On an endnote, it is discernible that computer art – digital art – that relies on the mathematical extensions of the computing machine is the extension of Oulipo into the digital era and the visual arts.



March 1, 2012

Screen – Noah Wardrip-Fruin

LINK to ‘About Screen’

This installation attempts to visually demonstrate firstly how reading text is a arbitrary and relative process. The focus on particular words as they move out from a text, for me metaphorically represents the way in which particular words can have an additional attached meaning by unique readers. Instead of asking what this extra signification of a word might mean to an individual, the installation enforces the participant to physically respond to the words they float about randomly in front of them. There is a mix between the random manner in which the words are fragmented and then reformed, and if all the words inevitably become mashed into one globular form one asks the question of what impact is the participant having on the formations of the recovered words.

At the end of this video there is a dubbed over-voice explaining how memory disintegrates into forgetfulness and that the process of recovering language and meaning is an incomplete operation, illustrating quite visually the disjunction of the fragmentary language recovered. Ironically this is designed or programmed disintegration, mimicking the idea of natural decomposition. The second law of thermodynamics in text? But the text here then just becomes a visual representation, text only serves as the visual representation of memory, thus memory here is only dialectical and not photographic/visual/ or sensory. It speaks to the idea of the autobiographer in anyone that addresses a diary not only to themselves, but to some other reader that is not them, whom might uncover the digest in the foreseeable future in some imagined manner.

It is strange how  initial impression can change after analysis, but the presentation of floating words is just so visually impressive that it begs to be treated differently than just an experimental writing exercise.

Sooo right… Watched it a second time and noted that – Well the bodies  interaction with the text determines the texts ‘saved’ in the output of the senselessness of violence against text. More importantly there is a reference to this piece introducing the participant to the ‘environment of the cave’. This I would assume is a direct reference to Plato’s cave, suggesting that language and text itself are indeed the shadows on the surface of the cave wall that we have come accustomed to. We live by reading the allusions of shadows as the dialectic of the real. Thus it suggests that actual reality is outside this cave and so outside language as we comprehend it.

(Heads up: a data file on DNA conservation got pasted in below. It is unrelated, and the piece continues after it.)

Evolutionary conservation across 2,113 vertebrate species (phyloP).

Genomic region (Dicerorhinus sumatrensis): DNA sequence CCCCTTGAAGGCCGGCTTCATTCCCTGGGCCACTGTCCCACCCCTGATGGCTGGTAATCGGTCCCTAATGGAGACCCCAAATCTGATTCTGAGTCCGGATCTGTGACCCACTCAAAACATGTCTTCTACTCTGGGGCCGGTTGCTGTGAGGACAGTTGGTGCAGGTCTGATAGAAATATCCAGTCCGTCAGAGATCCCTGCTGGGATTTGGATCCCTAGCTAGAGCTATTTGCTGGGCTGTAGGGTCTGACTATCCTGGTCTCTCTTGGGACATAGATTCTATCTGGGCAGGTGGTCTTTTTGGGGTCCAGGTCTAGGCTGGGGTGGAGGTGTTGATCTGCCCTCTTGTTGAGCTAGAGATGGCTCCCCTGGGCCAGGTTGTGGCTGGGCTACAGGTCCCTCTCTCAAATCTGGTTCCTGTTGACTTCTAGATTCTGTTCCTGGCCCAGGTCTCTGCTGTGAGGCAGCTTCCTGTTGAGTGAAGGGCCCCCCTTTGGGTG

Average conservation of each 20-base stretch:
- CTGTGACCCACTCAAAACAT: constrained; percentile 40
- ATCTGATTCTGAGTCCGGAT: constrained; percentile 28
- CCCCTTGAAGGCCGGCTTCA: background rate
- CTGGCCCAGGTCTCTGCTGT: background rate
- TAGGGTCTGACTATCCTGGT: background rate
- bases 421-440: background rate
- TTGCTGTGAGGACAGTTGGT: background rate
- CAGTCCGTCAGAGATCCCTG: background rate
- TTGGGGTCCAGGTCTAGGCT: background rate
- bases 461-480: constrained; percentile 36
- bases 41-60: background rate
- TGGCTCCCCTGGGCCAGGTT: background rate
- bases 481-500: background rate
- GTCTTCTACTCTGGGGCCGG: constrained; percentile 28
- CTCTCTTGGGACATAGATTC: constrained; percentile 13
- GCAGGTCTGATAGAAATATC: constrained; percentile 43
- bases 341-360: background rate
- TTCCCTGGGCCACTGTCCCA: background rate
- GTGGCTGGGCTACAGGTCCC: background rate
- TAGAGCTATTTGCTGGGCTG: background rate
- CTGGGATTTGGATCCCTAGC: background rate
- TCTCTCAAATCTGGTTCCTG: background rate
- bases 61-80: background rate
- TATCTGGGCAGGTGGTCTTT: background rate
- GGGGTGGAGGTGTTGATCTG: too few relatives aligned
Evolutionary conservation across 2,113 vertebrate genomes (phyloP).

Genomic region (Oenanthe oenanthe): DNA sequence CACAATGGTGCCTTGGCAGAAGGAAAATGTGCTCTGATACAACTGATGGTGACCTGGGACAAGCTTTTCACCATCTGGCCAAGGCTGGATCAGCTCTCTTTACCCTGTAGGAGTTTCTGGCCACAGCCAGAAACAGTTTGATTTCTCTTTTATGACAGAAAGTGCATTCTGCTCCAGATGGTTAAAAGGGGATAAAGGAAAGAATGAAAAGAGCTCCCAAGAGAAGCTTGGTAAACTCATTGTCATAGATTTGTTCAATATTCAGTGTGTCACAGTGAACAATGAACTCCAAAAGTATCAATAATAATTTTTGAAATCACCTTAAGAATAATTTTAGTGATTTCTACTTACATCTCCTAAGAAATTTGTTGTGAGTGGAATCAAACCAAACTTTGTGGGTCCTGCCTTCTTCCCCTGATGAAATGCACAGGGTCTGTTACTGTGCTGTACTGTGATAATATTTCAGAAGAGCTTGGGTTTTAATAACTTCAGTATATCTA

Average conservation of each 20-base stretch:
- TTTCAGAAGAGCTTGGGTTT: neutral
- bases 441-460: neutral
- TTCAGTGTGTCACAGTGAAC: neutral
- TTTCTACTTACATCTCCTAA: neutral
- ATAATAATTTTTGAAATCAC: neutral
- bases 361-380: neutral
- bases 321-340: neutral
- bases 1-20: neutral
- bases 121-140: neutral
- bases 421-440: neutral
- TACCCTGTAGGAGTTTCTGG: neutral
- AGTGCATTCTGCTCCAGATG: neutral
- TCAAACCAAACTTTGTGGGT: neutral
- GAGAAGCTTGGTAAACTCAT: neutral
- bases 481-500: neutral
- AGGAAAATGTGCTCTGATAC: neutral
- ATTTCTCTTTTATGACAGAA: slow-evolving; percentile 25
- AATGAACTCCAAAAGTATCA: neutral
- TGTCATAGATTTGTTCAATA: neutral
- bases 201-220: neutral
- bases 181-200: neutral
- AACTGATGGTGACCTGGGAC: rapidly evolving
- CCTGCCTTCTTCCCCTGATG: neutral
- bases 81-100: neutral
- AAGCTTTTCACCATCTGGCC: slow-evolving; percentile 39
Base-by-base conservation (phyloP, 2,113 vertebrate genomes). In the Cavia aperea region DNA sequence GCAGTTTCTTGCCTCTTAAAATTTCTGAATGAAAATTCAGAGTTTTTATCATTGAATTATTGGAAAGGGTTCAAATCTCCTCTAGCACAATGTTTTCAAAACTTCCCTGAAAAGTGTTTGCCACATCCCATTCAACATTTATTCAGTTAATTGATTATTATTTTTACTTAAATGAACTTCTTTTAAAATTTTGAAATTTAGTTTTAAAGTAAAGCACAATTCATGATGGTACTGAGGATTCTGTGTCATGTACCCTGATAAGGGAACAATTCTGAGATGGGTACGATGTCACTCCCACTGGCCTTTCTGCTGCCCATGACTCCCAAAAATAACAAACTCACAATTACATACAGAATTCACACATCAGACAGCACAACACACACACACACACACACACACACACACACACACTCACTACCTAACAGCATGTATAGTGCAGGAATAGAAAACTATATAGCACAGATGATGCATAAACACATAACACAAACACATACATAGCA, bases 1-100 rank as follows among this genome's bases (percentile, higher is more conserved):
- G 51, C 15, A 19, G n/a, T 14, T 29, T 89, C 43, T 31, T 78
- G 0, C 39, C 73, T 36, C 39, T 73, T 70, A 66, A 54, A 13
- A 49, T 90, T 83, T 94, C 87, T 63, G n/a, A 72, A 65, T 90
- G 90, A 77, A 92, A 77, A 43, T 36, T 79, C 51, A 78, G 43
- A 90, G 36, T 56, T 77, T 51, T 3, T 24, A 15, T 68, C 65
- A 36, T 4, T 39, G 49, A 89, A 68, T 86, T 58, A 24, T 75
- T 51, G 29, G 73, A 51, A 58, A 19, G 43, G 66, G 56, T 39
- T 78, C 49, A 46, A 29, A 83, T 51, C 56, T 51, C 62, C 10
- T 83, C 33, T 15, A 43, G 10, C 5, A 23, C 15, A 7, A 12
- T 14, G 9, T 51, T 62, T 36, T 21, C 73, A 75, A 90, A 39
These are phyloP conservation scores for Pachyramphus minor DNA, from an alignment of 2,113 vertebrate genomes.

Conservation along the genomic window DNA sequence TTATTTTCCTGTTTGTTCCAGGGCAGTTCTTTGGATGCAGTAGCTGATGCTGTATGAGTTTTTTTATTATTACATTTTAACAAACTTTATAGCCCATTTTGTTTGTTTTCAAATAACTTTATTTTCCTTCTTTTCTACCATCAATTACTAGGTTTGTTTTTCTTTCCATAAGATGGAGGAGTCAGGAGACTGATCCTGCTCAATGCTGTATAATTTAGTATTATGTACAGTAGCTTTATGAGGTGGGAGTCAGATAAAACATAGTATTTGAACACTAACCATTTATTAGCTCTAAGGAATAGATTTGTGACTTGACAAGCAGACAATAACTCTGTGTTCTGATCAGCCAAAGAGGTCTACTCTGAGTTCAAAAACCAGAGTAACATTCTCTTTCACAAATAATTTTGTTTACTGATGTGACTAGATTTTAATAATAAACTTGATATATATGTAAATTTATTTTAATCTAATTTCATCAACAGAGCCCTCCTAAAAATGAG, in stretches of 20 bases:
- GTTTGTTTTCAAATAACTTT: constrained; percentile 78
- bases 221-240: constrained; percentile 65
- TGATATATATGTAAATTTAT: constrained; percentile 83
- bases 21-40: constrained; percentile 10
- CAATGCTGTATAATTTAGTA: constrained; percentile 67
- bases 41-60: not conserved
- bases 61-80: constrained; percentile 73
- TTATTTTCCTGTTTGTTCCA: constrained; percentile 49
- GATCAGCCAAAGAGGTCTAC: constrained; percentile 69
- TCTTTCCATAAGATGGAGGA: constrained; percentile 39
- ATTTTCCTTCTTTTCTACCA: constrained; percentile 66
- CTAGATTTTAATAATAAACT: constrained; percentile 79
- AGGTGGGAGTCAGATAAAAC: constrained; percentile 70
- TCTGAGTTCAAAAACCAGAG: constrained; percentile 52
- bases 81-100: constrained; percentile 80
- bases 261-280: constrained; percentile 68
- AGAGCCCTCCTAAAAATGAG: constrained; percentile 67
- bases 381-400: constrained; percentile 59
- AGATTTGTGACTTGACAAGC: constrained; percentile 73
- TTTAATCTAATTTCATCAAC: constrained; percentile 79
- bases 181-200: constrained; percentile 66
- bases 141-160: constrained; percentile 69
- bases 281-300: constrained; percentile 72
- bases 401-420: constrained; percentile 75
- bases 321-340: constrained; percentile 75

OK NO.. the cave is a reference to the VR environment… … something for us cave dwellers, but I bet there is something in that…


Before Saw Dust Issue #1

February 21, 2012


About Before Saw Dust

Before Saw Dust is a collective zine put together by MA/MFA students at the Edinburgh College of Art 2012. It is an endeavor to create an ongoing openly collaborative zine. It is as much a spontaneous creation as it is a shared exploration of text and image through theme.

I took that straight from the About page from Before Saw Dust, but seeming as I wrote it, I can copy it.

Before Saw Dust Issue #1 has been finished and printed and 45 of 56 copies will be available at the FAIR. I am hoping to continue Before Saw Dust indefinably. For me it fits all the differing facets that I enjoy from the production of a zine. The process of it’s production, the enjoyment of making it and the ad hoc way it seemingly comes together as a creation onto itself is vastly rewarding. The process of putting something together that is an amalgamation of elements within control and also not out of my control I personally find fascinating. Perhaps I enjoy the idea of ‘compiling’ a thing instead of actively creating a thing out of nothing. Would explain a fascination in the printing procedure and not the content.

Suggestions for Issue #2 have been thus far to maybe introduce a few simple parameters for submissions, such as to have an equal a5 of text to an equal image in a5. Or something along these lines to give the zine a little more flow or continuity, or it just might be a fun experiment, and I think we might be able to come up with something a little more interesting than this.

Also the fact that we have decided to scan and post the zine up onto Issuu and share it freely on the internet has been a great way to exposure. It certainly helps to have people knowing who we are and what we are doing. People are posting it all over facebook which is great, but I can’t help but wonder if this will effect the desire for the printed copy. The print copy is inferior to the digital copy, color versus black/white, less accessibility, so in my mind the print copy becomes a bit like a trading card or an item for collectors that horde and fetishize over the print media as the hand made and more valuable. See what happens.

Been thinking of ways of turning my blue suit case of zines into a traveling zine store complete with fold out trestle table and stool. Fun stuff, but between Yikes Lights and Before Saw Dust if I accumulate 2 issues from each I think I’ll have enough to go to zine fairs in the summer.

Well I’m now running three blogs including this one as I decided it best to set up another Tumblr account for my own zine Yikes Lights, but I haven’t put as much time into this site as yet. A the moment though you can have a look at some of my concrete poetry I did in my undergrad (back in those youthful time…), a little amateur but hey, it’s poetry.